The FTA Show is a work of harmony, and “F.T.A.” is as much about capturing the show itself as it is about demonstrating the united purpose driving it as well as the antiwar GI movement. Frankly, the film is at its best when focused on the GIs instead of concert footage; the raucous energy of the sketches and the earnest, righteous anger of the folk tunes both translate well enough on screen, but being as the GIs are the revue’s raison d’être while the comedy and music are window dressing by comparison, it shouldn’t surprise anyone that tape from the shows themselves make less of an impression than off the cuff conversations with the soldiers themselves. Their rank disgust with their country and their cause, which isn’t their cause at all but their country’s cause, is tainted oxygen we all must breathe for each moment we spend hearing them speak openly, frankly, and harshly about their contempt for American imperialism. Try fighting in an unpopular war politicians swear they want to end but do nothing to end. You’d lose your taste for the stars and stripes, too. 

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As a sign of the times, hearing the troops’ disillusionment vocalized is like a tonic to the ears. Today, anyone enlisted in one of the many branches of America’s armed forces who blows a whistle or renders critique of how their branch operates is deemed a traitor by the right-wing smear apparatus; patriotism is defined as blindly saluting the flag and thoughtlessly following orders. (For bonus points, you may also slap a rah-rah bumper sticker collage on your 4×4 and buy guns for the whole family, even the dog.) Recall, for example, the fate of Alexander Vindman, or that Eddie Gallagher’s accusers were tarred and feathered for bringing to national attention his psychopathy. How would a 2021 “F.T.A.” equivalent fare given the brutish replies to American servicemen and women who demand justice from the system they serve? Badly.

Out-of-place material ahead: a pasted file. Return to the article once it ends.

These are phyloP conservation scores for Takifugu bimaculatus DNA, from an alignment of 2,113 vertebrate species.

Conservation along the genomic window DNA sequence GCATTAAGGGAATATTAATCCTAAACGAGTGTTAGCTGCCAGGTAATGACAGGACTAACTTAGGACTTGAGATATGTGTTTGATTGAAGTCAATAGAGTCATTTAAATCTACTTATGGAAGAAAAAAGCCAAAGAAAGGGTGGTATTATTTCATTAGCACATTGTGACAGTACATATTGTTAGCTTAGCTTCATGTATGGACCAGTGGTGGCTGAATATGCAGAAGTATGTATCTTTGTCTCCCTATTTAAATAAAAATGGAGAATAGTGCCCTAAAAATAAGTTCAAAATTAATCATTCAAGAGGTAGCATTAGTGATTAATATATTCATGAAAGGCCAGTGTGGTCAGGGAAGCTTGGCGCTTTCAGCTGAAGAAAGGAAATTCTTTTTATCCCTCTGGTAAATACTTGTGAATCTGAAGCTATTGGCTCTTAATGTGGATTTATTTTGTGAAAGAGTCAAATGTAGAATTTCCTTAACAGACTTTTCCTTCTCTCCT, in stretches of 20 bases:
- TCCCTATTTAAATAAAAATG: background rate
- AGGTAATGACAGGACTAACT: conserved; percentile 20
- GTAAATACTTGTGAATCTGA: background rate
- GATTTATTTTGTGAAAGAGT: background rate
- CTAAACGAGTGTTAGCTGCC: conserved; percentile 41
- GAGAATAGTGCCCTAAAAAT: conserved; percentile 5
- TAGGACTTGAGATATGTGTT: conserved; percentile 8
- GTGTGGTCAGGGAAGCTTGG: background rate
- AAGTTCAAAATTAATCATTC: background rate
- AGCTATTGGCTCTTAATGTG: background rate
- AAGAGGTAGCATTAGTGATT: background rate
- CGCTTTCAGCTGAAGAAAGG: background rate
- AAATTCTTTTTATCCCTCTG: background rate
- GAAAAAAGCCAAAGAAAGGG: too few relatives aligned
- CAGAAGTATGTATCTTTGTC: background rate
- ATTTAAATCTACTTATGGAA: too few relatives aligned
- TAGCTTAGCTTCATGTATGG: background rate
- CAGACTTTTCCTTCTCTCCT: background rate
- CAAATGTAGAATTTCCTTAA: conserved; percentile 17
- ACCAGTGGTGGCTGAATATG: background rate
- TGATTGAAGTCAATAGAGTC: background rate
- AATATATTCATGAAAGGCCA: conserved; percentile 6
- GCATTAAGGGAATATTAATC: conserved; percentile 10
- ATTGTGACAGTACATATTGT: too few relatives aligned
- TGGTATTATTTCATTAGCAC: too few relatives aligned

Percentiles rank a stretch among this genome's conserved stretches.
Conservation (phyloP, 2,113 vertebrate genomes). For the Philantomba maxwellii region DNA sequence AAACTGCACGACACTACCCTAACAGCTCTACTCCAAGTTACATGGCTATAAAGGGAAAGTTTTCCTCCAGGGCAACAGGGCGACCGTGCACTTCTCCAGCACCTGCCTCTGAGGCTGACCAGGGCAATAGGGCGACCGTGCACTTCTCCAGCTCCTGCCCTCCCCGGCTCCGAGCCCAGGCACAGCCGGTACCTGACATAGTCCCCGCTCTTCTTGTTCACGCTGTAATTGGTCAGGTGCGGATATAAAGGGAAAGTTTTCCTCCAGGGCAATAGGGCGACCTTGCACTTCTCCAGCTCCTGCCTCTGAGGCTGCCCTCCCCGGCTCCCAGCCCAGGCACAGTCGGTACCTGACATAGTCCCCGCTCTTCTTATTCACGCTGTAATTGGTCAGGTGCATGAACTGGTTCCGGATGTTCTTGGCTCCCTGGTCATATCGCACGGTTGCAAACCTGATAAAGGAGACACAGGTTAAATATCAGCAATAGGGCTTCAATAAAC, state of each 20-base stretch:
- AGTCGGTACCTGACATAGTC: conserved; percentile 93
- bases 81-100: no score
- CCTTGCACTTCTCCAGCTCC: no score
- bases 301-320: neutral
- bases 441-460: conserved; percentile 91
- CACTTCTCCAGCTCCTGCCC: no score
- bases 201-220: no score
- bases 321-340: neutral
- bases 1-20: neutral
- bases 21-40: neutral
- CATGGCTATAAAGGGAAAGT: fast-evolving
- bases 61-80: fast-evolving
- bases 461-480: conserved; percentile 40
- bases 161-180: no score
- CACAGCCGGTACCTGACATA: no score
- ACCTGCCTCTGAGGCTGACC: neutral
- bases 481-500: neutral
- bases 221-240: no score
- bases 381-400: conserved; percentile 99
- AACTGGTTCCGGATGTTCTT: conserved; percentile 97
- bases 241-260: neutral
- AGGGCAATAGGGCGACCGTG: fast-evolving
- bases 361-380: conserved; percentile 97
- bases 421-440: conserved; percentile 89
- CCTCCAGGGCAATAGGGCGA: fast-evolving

The film’s time warp effect functions as release from the willful derangement of today’s Republican establishment compared to yesterday’s: Things weren’t good in 1970, no sir, but they were different. It’s true that American International Pictures gave “F.T.A.” no oxygen to breathe, so how different is a question worth considering, but seeing these GIs speak on camera to Fonda and Sutherland about the callous atrocities of their own government, and realizing the courage that takes, is cathartic anyways. The military industrial complex isn’t indestructible. It isn’t infallible. It historically doesn’t inspire such universal loyalty that brave and upright individuals won’t speak out against the war crimes it commits. The level of frank disclosures among the GI affixes a prevailing sense of  optimism at “F.T.A.”s center, even if the optimism today feels like a dream.

Stepping back nearly 5 decades has the nice side benefit of letting us revisit Fonda and Sutherland in their post-“Klute” days, when she had just reinvented herself and he had just established himself as a swaggering antiauthoritarian wiseass. But most of all, the chance to spend 90 or so minutes in Fonda’s orbit offers a welcome reminder of what cancellation actually means. For her, and for “F.T.A.,” it means silence. Bravo to the folks responsible for putting the film under a spotlight at a moment where a lesson in genuine cancellation is so desperately needed. [B]